SUNDRE — Council recently unanimously carried two land use bylaw amendments to create new opportunities for housing as well as other developments.
“The land use bylaw is a living document and it changes often. Part of what we do is introduce new districts, maybe make changes to existing districts,” said Linda Nelson, chief administrative officer.
“Right now, there’s really no opportunity for smaller lots,” Nelson told The Albertan in response to questions following the regular Sept. 7 council meeting.
As outlined in background information included in the meeting’s agenda, which is available in full on the municipality’s website, the narrow lot residential districting was proposed to meet the demand for entry-level residential housing.
“The district regulations will provide an economical means which allows for savings on reducing the size of individual residential lots, resulting in less cost to the builder and consumer, and the overall cost to service each lot for the developer,” the proposal reads.
“It just opens doors for a variety of different types of housing,” said Nelson, adding the reduced lots are “not substantially smaller, but smaller than the 50-foot lots…some people prefer smaller lots as opposed to the larger lots, so we want to just open up opportunities.”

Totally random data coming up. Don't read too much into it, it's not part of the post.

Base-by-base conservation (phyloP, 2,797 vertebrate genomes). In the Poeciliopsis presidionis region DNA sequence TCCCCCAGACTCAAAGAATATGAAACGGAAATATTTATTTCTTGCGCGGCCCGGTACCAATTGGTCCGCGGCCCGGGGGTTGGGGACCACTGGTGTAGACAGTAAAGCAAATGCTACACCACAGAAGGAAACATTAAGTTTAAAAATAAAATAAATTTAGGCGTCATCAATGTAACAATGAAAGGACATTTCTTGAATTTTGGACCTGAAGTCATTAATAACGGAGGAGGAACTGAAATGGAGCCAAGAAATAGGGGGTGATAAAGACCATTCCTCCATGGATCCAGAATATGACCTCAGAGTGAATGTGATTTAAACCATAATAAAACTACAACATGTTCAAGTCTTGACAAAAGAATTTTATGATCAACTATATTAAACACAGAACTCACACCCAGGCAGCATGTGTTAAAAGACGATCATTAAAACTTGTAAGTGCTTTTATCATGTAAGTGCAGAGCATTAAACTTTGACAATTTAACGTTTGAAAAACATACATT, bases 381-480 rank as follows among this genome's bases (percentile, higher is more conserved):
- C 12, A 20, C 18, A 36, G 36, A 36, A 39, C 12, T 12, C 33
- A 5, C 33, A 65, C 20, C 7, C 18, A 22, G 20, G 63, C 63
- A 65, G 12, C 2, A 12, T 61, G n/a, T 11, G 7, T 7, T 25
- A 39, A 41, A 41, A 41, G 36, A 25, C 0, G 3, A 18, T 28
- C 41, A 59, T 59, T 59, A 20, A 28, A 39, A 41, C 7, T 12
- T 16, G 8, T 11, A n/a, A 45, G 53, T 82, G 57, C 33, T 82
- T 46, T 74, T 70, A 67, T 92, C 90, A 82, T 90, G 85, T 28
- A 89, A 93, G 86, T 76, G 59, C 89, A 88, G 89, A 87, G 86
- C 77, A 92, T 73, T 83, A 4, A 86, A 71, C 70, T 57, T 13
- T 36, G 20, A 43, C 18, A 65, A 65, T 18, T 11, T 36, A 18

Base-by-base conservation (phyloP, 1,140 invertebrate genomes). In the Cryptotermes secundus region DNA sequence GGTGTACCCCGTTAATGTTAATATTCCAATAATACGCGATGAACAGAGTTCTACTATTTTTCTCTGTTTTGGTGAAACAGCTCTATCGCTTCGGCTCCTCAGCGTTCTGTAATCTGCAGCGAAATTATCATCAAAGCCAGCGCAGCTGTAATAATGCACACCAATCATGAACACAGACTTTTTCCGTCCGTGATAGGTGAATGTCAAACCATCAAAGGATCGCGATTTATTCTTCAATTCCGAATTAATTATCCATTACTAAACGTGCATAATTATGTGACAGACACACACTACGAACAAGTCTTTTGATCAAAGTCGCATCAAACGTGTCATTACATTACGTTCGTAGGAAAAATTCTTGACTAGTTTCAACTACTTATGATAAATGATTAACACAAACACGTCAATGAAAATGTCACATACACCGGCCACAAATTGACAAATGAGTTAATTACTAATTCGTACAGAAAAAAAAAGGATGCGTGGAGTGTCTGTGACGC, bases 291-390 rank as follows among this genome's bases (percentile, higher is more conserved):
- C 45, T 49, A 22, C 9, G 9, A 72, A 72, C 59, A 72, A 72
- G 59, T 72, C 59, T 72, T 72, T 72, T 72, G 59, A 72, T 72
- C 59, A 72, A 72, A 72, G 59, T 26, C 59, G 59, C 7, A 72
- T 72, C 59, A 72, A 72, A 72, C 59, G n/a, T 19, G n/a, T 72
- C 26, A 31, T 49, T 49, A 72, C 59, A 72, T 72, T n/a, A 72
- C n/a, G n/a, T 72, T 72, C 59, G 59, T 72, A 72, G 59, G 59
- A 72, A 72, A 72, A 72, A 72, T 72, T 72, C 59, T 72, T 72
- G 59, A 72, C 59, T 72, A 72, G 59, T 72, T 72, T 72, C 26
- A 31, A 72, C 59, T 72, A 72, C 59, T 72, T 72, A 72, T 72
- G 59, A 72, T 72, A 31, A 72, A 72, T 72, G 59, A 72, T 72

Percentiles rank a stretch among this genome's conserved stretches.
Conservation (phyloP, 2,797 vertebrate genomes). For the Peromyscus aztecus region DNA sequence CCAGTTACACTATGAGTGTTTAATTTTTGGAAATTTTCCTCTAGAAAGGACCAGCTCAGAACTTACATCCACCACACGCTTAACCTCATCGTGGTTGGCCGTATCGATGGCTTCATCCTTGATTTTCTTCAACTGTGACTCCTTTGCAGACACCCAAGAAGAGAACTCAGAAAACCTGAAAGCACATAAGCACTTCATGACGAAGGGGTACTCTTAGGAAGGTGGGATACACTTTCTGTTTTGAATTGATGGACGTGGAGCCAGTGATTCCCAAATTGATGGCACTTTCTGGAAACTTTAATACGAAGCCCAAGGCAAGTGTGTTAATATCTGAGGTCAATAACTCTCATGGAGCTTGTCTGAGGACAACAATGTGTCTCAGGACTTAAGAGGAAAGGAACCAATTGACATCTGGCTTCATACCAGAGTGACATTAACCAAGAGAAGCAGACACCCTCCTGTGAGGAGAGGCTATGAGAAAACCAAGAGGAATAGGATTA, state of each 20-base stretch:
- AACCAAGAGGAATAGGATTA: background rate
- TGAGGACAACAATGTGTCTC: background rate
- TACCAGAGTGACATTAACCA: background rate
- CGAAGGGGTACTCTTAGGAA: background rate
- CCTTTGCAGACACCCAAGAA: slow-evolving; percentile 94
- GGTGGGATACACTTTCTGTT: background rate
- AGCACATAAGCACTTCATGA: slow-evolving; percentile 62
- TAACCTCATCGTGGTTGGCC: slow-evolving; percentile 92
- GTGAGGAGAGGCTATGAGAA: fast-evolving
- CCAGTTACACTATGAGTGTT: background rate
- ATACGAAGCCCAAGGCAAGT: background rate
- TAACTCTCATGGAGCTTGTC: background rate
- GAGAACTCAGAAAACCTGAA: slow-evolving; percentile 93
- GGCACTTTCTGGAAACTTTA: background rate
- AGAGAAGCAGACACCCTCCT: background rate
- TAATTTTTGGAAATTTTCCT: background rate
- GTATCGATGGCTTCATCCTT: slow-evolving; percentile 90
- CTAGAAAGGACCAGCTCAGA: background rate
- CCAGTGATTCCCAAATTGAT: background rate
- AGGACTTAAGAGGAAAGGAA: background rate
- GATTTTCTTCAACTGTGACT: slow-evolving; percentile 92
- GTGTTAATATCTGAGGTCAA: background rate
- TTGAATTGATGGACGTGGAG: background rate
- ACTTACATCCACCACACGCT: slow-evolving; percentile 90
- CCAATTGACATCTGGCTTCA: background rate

The other amendment to the land use bylaw involved the inclusion of a direct control district to enable the municipality to exercise particular control over the use and development of land or buildings within designated areas in town boundaries.
“A direct control district is something that council has discretion over,” explained Nelson, adding it also opens up potential development opportunities and can be used in different ways.
“It can limit opportunities on sensitive land, but it can also open up opportunities for additional types of uses at council’s discretion based on the specific site. It’s really a site-specific designation,” she said.
“It still goes through the same process as any other land use redesignation,” she said, adding any proposed developments would be considered on a case-by-case basis.
“Think of it as a site specific exception to a land use bylaw, where something that may make sense on one particular piece of property with a specific zoning, but may not make sense for the balance of that type of district.”
Asked what brought about the recommended land use amendments, Nelson said the proposal, supported unanimously by council, was simply to make available additional opportunities and give more flexibility.
“Rather than just having one type of housing, this now opens the door to different types of housing,” she said. “So, as the market changes and individual preferences change, now they have more opportunity than just a large lot. It allows for different trends in the market.”